There are several occasions in which this rule became important in Ludwig's and my play. Especially when we played for the very first time, when I decided to do my first very severe caning and when we filmed my severe caning scene for Dreams of Spanking. All three times, Ludwig was mainly focussed on my well-being and put his personal pleasure aside. He didn't only do that for me, though. If you read his accounts of his shoots for Mood Pictures and Lupus Pictures carefully, it will become very obvious that getting the scene right and hitting accurately was Ludwig's main focus. The feeling of pleasure was something he allowed himself afterwards, when the scene was over.
I think I've become a bit more relaxed about edgy scenes and tops focussing on their own pleasure over time. Having gained more experience and also switched sides, I came to realise that this isn't a binary thing. One can have fun as a top and still focus on the bottom's well-being. One can also talk about one's fantasies as a top and hope that the bottom might be up for it, even when it is not their core fantasy. Of course only as long as one doesn't put any subliminal pressure on the bottom to do things they aren't comfortable with. Still, the basic rule in my head hasn't changed. I am okay with fulfilling someone else's (and especially my mate's) fantasy, but the edgier the fantasy is and the more physical damage is caused, the more it must be a scenario that I enjoy as well and the more focus on my well-being I expect from the top during the scene.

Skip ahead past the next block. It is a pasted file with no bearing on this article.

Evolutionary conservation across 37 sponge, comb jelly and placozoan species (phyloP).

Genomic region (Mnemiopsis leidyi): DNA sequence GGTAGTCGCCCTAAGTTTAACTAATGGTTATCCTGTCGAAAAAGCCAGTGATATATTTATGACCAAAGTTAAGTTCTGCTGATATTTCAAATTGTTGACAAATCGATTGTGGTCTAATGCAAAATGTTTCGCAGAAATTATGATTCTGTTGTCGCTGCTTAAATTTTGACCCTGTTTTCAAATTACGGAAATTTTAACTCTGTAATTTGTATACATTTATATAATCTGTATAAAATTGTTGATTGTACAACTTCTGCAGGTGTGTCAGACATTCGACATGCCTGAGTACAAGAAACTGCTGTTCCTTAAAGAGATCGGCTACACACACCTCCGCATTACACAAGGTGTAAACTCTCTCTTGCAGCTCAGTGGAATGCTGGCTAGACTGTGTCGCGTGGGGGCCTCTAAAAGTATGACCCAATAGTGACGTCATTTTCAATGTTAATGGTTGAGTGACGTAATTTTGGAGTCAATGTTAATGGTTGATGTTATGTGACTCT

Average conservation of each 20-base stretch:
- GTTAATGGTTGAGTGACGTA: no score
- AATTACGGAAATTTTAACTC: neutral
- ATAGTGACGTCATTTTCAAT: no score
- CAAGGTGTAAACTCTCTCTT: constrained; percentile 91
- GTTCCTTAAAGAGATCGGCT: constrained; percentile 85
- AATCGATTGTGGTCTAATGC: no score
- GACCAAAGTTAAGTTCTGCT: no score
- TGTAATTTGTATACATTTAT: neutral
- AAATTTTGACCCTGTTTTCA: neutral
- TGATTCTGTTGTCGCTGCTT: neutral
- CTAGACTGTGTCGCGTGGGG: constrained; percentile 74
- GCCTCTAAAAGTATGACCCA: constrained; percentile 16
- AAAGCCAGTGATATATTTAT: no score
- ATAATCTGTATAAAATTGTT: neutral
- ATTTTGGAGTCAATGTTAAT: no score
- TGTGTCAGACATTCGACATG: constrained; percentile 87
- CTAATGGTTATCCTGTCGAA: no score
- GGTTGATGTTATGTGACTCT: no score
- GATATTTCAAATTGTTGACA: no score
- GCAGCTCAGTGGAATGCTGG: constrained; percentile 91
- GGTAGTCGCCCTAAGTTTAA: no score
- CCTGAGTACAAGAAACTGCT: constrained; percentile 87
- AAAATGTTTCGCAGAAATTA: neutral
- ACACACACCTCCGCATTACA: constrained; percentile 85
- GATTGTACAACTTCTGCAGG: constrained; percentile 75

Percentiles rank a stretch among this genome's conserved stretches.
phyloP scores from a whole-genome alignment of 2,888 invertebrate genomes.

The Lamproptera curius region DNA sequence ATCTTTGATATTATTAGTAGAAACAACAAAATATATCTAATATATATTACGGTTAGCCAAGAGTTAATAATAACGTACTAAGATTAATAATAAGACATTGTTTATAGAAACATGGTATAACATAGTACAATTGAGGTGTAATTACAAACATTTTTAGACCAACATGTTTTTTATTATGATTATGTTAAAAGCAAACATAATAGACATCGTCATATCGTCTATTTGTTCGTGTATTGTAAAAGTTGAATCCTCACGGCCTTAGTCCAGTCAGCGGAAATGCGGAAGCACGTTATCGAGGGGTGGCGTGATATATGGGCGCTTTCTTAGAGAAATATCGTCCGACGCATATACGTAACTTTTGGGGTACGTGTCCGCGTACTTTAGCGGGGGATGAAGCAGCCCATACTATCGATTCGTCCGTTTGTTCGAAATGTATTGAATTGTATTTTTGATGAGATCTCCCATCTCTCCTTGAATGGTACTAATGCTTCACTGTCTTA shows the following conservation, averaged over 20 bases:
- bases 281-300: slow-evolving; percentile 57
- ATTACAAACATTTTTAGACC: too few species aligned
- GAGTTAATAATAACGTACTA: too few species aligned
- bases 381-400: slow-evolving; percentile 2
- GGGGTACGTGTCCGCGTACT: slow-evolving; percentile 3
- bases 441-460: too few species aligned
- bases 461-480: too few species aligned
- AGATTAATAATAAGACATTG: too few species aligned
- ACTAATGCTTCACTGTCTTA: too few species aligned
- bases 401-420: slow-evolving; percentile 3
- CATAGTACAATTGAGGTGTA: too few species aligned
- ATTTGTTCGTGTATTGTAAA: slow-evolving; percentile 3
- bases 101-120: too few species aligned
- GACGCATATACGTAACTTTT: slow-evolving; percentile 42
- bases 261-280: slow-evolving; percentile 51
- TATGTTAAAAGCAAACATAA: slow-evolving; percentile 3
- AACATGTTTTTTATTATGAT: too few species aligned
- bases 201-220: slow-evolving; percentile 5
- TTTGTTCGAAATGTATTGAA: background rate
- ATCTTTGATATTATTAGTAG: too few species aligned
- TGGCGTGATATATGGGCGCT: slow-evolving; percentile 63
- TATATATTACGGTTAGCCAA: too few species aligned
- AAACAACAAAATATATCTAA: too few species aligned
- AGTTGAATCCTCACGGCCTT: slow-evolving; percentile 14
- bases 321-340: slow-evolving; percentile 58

How about you? I would love to hear about your thoughts in the comment section!